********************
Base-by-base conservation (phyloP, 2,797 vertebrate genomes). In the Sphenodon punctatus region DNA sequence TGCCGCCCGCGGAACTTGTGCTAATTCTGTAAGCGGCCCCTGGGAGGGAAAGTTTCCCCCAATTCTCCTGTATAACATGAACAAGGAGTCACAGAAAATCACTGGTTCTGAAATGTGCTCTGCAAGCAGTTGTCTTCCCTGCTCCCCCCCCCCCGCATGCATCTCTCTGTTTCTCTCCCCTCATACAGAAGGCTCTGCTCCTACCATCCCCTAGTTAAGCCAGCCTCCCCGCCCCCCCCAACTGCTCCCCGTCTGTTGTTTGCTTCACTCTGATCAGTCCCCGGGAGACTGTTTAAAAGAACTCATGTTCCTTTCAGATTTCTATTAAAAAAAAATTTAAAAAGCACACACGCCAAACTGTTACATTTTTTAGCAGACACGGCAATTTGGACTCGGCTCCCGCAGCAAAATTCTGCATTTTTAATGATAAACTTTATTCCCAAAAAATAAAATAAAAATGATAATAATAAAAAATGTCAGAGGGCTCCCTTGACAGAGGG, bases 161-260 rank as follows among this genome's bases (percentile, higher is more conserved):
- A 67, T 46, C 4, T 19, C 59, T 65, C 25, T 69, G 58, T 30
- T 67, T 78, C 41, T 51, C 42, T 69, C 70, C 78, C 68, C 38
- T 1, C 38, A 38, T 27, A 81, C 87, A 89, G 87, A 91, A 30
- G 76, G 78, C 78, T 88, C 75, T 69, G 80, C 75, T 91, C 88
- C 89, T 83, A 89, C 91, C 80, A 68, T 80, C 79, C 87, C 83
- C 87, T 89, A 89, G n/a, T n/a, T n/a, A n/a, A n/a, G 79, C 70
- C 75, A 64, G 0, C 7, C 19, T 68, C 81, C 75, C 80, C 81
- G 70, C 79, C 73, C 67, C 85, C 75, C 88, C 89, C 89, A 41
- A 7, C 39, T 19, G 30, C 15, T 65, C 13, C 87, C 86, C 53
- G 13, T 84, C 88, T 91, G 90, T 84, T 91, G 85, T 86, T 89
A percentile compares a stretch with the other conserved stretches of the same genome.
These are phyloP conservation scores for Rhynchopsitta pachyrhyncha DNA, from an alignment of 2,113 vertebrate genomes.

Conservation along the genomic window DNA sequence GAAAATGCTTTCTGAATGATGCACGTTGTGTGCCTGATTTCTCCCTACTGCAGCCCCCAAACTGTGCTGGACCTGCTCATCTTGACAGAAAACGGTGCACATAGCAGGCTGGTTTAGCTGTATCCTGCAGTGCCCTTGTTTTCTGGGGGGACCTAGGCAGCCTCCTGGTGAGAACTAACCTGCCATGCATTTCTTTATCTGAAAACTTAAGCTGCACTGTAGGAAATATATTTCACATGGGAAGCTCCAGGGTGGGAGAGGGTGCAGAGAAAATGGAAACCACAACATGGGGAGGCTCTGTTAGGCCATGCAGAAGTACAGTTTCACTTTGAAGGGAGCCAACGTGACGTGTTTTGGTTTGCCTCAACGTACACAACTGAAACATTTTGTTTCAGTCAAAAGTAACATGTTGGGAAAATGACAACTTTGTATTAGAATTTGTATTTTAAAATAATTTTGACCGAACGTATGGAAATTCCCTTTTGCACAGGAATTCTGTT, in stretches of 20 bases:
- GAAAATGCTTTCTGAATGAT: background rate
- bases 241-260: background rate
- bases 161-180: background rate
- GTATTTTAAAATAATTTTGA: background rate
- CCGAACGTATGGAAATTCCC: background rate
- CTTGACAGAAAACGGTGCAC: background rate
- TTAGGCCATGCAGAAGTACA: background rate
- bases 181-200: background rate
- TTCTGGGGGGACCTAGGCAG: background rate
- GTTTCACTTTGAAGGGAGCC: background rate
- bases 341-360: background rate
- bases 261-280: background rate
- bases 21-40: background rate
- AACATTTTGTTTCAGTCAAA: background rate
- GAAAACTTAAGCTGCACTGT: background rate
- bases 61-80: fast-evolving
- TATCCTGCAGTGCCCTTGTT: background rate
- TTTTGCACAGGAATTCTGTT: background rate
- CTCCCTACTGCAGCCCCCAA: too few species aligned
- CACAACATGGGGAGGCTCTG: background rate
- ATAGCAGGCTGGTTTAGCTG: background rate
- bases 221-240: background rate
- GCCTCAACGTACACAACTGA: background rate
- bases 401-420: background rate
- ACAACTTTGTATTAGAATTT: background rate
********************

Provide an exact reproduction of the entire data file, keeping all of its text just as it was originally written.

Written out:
Base-by-base conservation (phyloP, 2,797 vertebrate genomes). In the Sphenodon punctatus region DNA sequence TGCCGCCCGCGGAACTTGTGCTAATTCTGTAAGCGGCCCCTGGGAGGGAAAGTTTCCCCCAATTCTCCTGTATAACATGAACAAGGAGTCACAGAAAATCACTGGTTCTGAAATGTGCTCTGCAAGCAGTTGTCTTCCCTGCTCCCCCCCCCCCGCATGCATCTCTCTGTTTCTCTCCCCTCATACAGAAGGCTCTGCTCCTACCATCCCCTAGTTAAGCCAGCCTCCCCGCCCCCCCCAACTGCTCCCCGTCTGTTGTTTGCTTCACTCTGATCAGTCCCCGGGAGACTGTTTAAAAGAACTCATGTTCCTTTCAGATTTCTATTAAAAAAAAATTTAAAAAGCACACACGCCAAACTGTTACATTTTTTAGCAGACACGGCAATTTGGACTCGGCTCCCGCAGCAAAATTCTGCATTTTTAATGATAAACTTTATTCCCAAAAAATAAAATAAAAATGATAATAATAAAAAATGTCAGAGGGCTCCCTTGACAGAGGG, bases 161-260 rank as follows among this genome's bases (percentile, higher is more conserved):
- A 67, T 46, C 4, T 19, C 59, T 65, C 25, T 69, G 58, T 30
- T 67, T 78, C 41, T 51, C 42, T 69, C 70, C 78, C 68, C 38
- T 1, C 38, A 38, T 27, A 81, C 87, A 89, G 87, A 91, A 30
- G 76, G 78, C 78, T 88, C 75, T 69, G 80, C 75, T 91, C 88
- C 89, T 83, A 89, C 91, C 80, A 68, T 80, C 79, C 87, C 83
- C 87, T 89, A 89, G n/a, T n/a, T n/a, A n/a, A n/a, G 79, C 70
- C 75, A 64, G 0, C 7, C 19, T 68, C 81, C 75, C 80, C 81
- G 70, C 79, C 73, C 67, C 85, C 75, C 88, C 89, C 89, A 41
- A 7, C 39, T 19, G 30, C 15, T 65, C 13, C 87, C 86, C 53
- G 13, T 84, C 88, T 91, G 90, T 84, T 91, G 85, T 86, T 89
A percentile compares a stretch with the other conserved stretches of the same genome.
These are phyloP conservation scores for Rhynchopsitta pachyrhyncha DNA, from an alignment of 2,113 vertebrate genomes.

Conservation along the genomic window DNA sequence GAAAATGCTTTCTGAATGATGCACGTTGTGTGCCTGATTTCTCCCTACTGCAGCCCCCAAACTGTGCTGGACCTGCTCATCTTGACAGAAAACGGTGCACATAGCAGGCTGGTTTAGCTGTATCCTGCAGTGCCCTTGTTTTCTGGGGGGACCTAGGCAGCCTCCTGGTGAGAACTAACCTGCCATGCATTTCTTTATCTGAAAACTTAAGCTGCACTGTAGGAAATATATTTCACATGGGAAGCTCCAGGGTGGGAGAGGGTGCAGAGAAAATGGAAACCACAACATGGGGAGGCTCTGTTAGGCCATGCAGAAGTACAGTTTCACTTTGAAGGGAGCCAACGTGACGTGTTTTGGTTTGCCTCAACGTACACAACTGAAACATTTTGTTTCAGTCAAAAGTAACATGTTGGGAAAATGACAACTTTGTATTAGAATTTGTATTTTAAAATAATTTTGACCGAACGTATGGAAATTCCCTTTTGCACAGGAATTCTGTT, in stretches of 20 bases:
- GAAAATGCTTTCTGAATGAT: background rate
- bases 241-260: background rate
- bases 161-180: background rate
- GTATTTTAAAATAATTTTGA: background rate
- CCGAACGTATGGAAATTCCC: background rate
- CTTGACAGAAAACGGTGCAC: background rate
- TTAGGCCATGCAGAAGTACA: background rate
- bases 181-200: background rate
- TTCTGGGGGGACCTAGGCAG: background rate
- GTTTCACTTTGAAGGGAGCC: background rate
- bases 341-360: background rate
- bases 261-280: background rate
- bases 21-40: background rate
- AACATTTTGTTTCAGTCAAA: background rate
- GAAAACTTAAGCTGCACTGT: background rate
- bases 61-80: fast-evolving
- TATCCTGCAGTGCCCTTGTT: background rate
- TTTTGCACAGGAATTCTGTT: background rate
- CTCCCTACTGCAGCCCCCAA: too few species aligned
- CACAACATGGGGAGGCTCTG: background rate
- ATAGCAGGCTGGTTTAGCTG: background rate
- bases 221-240: background rate
- GCCTCAACGTACACAACTGA: background rate
- bases 401-420: background rate
- ACAACTTTGTATTAGAATTT: background rate